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God of Love: A Guide to the Heart of Judaism, Christianity and Islam Paperback – April 30, 2012

4.7 out of 5 stars 43 customer reviews

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Editorial Reviews

Review

“God of Love celebrates the mystical and social justice teachings of the world's three monotheistic traditions: Judaism, Christianity, and Islam. This is a passionate defense of the hidden and often unacknowledged treasures of these complex and volatile paths.”—Spirituality & Practice, Awarded one of S&P’s Best Spiritual Books of 2012

“Maybe if Starr were less of a storyteller, her style would be less invitational, but she writes about the three Abrahamic religions as a woman in love, not as a tenure-hungry prof. The result, bearing the brilliance of her surname, plaits a strong braid from the essences of Judaism, Christianity, and Islam: God is love. She writes about the three Abrahamic religions as a woman in love, not as a tenure-hungry prof.”—Publishers Weekly, Starred Review

“The radiance of this book lies in the heartfelt and intelligent way it constructs a bridge not only between the three religious traditions but, equally important, a bridge between the moments when we recognize and know this God of love in our own lives and the moments when that love becomes invisible—obscured by clouds of anger, disbelief, sorrow, or despair.”—Tikkun.org

“Mirabai Starr’s new book, God of Love – A Guide to the Heart of Judaism, Christianity and Islam, will be disconcerting to many in an arena that seems sometimes to have been written to death – the complexities of the Abrahamic faiths. The interconnections Starr explores seem novel but obvious at first. As the interconnections accumulate, though, familiar sacred texts become powerful and compelling in new ways, a source of hope for those who’ve concluded that Abrahamic violence is forever intractable.”—The Interfaith Observer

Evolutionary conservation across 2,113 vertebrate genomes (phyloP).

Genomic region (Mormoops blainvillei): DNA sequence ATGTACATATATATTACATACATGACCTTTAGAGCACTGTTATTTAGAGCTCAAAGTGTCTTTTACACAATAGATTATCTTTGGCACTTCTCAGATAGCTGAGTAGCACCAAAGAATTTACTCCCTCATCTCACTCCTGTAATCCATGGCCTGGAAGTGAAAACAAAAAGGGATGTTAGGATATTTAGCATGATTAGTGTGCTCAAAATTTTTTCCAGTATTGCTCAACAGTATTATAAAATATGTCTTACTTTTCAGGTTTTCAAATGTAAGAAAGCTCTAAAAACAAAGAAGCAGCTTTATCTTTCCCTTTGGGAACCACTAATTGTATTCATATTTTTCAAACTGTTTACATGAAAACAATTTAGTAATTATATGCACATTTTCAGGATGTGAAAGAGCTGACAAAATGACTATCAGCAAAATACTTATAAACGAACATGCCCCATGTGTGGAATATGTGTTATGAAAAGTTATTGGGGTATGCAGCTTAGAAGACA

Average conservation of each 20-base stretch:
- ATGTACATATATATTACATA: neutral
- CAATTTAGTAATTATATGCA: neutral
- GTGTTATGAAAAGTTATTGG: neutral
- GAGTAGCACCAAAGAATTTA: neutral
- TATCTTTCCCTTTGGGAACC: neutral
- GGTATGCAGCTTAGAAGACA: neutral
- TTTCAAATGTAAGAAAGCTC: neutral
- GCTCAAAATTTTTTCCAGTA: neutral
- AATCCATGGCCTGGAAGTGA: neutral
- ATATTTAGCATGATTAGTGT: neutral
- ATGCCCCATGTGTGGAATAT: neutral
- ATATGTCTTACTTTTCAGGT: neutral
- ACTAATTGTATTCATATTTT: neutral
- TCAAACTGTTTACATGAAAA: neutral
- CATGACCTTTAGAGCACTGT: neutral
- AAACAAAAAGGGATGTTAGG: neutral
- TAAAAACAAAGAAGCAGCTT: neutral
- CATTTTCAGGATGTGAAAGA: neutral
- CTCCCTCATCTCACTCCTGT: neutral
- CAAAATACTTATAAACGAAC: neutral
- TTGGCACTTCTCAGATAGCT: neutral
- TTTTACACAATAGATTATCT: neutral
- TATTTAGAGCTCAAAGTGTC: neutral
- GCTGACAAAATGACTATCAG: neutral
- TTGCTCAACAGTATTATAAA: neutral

“As a writer Starr is bold and daring and her love for God comes leaping off the pages. Her enthusiasm is so great, it’s hard not to get caught up in it.”—Patheos.com

About the Author

MIRABAI STARR is an adjunct professor of philosophy and world religions at the University of New Mexico-Taos. As a teenager, Starr lived at the Lama Foundation, an intentional spiritual community that has honored all the world’s faith traditions since its inception in 1967. At Lama she encountered many of the leading teachers and timeless traditions of diverse spiritual paths: Hindu, Buddhist, Sufi, Jewish, Christian, and Native American. This ecumenical experience was formative in the universal quality that has infused her work ever since. Starr is best known to readers for her acclaimed translations of Dark Night of the Soul by John of the Cross, and The Interior Castle and The Book of My Life by Teresa of Avila.
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Product Details

  • Paperback: 240 pages
  • Publisher: Monkfish Book Publishing (April 30, 2012)
  • Language: English
  • ISBN-10: 0983358923
  • ISBN-13: 978-0983358923
  • Product Dimensions: 0.8 x 5.8 x 8.5 inches
  • Shipping Weight: 12 ounces (View shipping rates and policies)
  • Average Customer Review: 4.7 out of 5 stars  See all reviews (43 customer reviews)
  • Amazon Best Sellers Rank: #102,053 in Books (See Top 100 in Books)

Customer Reviews

Top Customer Reviews

By David Perez on April 30, 2012
Format: Paperback
Mirabai has written a stirring and elegant book that combines scholarship and memoir and soul, a journey not only about her, but a guide for us. Using quotes from the three monotheistic religions and other holy texts - and also Einstein! - the author shows us how to embrace the ordinary, how to accept the gift of stillness, and how, through sacred service, we can "circle the reciprocity. " A book to keep by your bedside.
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Format: Paperback
In short, I loved this book.
In length, read on...